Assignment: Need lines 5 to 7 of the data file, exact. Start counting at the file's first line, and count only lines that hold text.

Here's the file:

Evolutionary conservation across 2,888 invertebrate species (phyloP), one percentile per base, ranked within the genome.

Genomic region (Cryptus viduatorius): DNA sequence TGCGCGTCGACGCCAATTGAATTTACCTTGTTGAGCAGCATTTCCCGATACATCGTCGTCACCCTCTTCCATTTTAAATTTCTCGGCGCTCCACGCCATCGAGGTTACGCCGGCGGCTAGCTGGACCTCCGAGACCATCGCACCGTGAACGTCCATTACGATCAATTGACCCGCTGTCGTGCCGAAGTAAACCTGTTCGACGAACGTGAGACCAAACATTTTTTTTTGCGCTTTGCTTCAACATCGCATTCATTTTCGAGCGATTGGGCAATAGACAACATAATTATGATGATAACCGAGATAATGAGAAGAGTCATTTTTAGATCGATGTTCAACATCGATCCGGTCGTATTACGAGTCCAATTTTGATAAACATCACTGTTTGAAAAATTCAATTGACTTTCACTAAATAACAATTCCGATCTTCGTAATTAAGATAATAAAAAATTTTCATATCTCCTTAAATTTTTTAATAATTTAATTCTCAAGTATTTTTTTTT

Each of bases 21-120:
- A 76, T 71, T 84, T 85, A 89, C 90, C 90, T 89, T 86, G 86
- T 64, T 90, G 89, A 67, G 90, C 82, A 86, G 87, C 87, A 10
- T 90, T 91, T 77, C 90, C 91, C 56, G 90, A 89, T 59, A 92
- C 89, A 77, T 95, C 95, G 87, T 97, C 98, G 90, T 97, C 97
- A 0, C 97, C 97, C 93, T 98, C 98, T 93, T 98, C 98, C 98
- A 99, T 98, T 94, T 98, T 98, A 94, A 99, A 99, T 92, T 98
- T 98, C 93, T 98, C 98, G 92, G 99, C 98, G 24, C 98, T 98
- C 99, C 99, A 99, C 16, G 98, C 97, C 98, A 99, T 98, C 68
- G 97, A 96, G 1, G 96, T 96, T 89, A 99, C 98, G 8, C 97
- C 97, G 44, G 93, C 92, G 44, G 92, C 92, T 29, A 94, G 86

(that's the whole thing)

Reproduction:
- T 64, T 90, G 89, A 67, G 90, C 82, A 86, G 87, C 87, A 10
- T 90, T 91, T 77, C 90, C 91, C 56, G 90, A 89, T 59, A 92
- C 89, A 77, T 95, C 95, G 87, T 97, C 98, G 90, T 97, C 97